Master of Arts (MA)
Branson L Woodard
Primary Subject Area
Literature, English; Psychology, Personality; Theology
Dickens, fairy tales, Great Expectations, guilt, identity, redemption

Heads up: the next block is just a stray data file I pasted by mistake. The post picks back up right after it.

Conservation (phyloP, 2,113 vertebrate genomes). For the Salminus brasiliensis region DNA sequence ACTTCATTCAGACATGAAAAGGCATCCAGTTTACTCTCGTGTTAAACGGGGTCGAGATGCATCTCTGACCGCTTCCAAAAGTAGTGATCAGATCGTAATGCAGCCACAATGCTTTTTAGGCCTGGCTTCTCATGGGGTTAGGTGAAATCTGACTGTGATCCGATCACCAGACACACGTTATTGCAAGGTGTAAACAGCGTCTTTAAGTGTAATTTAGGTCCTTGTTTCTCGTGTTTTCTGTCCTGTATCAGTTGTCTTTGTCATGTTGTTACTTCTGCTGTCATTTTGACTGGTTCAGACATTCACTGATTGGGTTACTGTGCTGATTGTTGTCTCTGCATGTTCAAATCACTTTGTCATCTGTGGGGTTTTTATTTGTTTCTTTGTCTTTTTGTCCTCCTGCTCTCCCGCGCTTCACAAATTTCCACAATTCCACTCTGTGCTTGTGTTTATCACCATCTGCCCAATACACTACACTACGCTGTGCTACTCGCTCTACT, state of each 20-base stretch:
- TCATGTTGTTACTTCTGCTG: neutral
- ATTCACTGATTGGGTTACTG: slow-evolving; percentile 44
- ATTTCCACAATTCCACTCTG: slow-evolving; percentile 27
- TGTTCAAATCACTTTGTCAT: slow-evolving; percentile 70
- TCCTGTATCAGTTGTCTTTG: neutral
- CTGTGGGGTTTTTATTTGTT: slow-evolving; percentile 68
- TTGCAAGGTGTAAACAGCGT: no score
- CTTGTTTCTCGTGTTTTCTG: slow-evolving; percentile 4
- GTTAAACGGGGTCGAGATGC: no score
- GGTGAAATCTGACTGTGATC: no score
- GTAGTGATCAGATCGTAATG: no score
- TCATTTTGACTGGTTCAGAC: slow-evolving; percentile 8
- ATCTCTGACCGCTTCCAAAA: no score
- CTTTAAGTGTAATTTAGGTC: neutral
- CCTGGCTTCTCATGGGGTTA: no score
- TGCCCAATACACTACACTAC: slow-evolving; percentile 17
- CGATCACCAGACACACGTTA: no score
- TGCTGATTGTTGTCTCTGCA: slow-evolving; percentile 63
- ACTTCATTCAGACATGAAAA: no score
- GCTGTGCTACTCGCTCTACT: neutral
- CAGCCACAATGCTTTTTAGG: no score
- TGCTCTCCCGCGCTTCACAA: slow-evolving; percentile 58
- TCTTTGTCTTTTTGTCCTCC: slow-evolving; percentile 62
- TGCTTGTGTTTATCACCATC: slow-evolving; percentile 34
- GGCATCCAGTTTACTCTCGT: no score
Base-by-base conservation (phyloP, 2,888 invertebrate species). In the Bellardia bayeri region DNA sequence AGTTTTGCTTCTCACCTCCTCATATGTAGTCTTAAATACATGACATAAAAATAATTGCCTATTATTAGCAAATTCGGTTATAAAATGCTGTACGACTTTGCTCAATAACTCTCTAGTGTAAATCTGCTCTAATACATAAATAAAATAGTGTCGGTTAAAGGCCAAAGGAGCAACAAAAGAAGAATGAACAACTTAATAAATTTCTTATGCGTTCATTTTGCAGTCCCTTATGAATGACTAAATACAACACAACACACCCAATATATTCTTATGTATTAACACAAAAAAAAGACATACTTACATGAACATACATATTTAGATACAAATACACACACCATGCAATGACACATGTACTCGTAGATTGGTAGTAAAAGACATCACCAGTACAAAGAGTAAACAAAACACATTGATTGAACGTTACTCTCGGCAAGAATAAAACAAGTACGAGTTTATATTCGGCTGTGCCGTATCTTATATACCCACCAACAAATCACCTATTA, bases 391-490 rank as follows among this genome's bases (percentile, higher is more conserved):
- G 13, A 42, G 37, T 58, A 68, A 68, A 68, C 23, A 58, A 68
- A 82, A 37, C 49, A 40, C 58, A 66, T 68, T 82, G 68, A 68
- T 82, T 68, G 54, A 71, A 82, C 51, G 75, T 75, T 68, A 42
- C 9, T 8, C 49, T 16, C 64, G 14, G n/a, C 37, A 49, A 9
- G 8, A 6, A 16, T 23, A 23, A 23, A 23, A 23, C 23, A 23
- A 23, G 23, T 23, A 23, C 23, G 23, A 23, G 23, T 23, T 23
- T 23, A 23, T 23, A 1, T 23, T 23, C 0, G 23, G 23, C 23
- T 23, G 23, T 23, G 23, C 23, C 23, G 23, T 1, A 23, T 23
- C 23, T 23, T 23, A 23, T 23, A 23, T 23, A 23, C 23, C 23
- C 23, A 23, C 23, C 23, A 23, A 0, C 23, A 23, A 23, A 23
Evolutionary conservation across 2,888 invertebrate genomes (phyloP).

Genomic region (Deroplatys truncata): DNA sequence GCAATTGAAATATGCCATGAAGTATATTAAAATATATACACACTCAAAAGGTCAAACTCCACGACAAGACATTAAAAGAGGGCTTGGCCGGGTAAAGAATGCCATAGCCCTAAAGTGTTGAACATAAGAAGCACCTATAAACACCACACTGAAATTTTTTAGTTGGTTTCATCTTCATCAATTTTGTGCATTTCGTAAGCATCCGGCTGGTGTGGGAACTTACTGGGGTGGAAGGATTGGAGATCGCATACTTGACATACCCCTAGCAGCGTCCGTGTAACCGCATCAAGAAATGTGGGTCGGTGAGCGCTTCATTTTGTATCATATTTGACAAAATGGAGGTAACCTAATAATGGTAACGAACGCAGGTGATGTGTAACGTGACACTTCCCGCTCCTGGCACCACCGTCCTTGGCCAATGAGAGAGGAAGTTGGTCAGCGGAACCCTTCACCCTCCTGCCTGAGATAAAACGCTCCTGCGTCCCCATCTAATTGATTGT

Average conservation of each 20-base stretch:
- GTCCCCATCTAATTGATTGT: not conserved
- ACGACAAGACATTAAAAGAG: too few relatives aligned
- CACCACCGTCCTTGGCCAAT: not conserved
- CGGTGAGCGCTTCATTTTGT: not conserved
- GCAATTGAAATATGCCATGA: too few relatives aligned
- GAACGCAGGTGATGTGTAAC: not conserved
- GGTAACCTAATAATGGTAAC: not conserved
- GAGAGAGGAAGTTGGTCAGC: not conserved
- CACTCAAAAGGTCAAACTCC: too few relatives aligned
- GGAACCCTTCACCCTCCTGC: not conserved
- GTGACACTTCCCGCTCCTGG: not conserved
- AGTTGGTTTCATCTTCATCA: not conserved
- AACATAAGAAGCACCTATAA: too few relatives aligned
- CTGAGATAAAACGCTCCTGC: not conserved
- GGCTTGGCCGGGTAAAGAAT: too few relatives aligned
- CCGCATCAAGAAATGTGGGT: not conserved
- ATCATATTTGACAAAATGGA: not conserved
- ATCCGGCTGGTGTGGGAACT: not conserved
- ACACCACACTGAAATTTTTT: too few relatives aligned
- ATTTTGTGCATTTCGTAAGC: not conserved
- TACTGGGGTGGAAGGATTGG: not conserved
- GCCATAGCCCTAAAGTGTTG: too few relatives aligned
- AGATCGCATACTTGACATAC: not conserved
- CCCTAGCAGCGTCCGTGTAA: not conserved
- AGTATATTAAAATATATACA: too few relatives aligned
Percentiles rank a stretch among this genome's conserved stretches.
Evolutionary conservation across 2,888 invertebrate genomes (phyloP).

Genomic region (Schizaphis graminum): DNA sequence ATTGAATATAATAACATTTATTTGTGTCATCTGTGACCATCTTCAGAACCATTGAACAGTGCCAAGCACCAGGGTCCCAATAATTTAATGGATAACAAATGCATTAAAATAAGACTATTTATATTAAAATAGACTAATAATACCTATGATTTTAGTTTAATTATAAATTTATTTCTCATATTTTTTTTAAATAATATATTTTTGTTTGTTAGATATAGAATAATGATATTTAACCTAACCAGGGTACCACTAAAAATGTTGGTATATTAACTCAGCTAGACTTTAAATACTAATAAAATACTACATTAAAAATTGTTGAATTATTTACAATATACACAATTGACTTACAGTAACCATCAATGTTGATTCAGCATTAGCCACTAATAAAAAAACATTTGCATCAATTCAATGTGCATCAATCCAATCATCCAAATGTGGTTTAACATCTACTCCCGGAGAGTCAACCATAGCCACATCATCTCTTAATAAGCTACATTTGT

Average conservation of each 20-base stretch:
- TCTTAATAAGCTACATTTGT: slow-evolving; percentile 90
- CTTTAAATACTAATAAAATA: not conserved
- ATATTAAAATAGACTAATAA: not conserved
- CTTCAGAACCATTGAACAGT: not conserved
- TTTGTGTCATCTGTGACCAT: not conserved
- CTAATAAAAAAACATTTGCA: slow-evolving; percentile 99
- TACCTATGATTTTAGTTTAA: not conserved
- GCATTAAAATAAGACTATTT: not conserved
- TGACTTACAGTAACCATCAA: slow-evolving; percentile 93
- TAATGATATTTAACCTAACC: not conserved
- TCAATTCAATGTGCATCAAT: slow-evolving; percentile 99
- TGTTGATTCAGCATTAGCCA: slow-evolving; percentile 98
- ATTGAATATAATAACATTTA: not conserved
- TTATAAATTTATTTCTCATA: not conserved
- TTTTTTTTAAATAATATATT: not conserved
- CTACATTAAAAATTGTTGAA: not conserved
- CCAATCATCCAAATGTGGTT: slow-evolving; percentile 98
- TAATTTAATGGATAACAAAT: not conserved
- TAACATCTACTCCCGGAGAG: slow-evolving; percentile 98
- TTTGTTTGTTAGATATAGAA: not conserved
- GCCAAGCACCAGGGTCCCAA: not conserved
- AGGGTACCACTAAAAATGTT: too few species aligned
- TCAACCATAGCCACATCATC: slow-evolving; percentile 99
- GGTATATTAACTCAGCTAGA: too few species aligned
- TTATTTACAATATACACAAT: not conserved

Charles Dickens' Great Expectations (1861) stands apart from his other works as a powerful expression of his later social and theological views. Rife with rich characterizations, fairy-tale elements, grotesque and bizarre plot twists, Victorian social issues, and a beautifully thoughtful and imaginative commentary on the universal human themes of loss, guilt, abuse, identity, money, social status, and love, this novel remains an outstanding example of truly great art, both popular and classic. This story of identity formation in a nineteenth-century English context demonstrates how Dickens' life and writings, influenced by spurious and inconsistent theological beliefs, express the idea that sin is largely social rather than personal, and that therefore redemption is a secular rather than a religious concept, illustrated in two different ways in the multiple endings to Great Expectations. In this bildungsroman of epic proportions, Dickens uses the young protagonist Pip to explore the identity of the Victorian gentleman in relationship to his society, employing fairy tale constructs to ridicule the romantic illusions of the time period. Throughout an odyssey of fabulous expectations, vast fortune, unrequited love, and tragic disillusionment, Pip falls from virtue (i.e., his identity is distorted), resulting in tremendous personal loss, but he eventually relinquishes his hollow "great expectations" in order to find a coherent identity. Pip's shallow, external, gentlemanly self, built on a foundation of both deliberate and inadvertent deception, must be confronted and changed in order for his true self to be redeemed.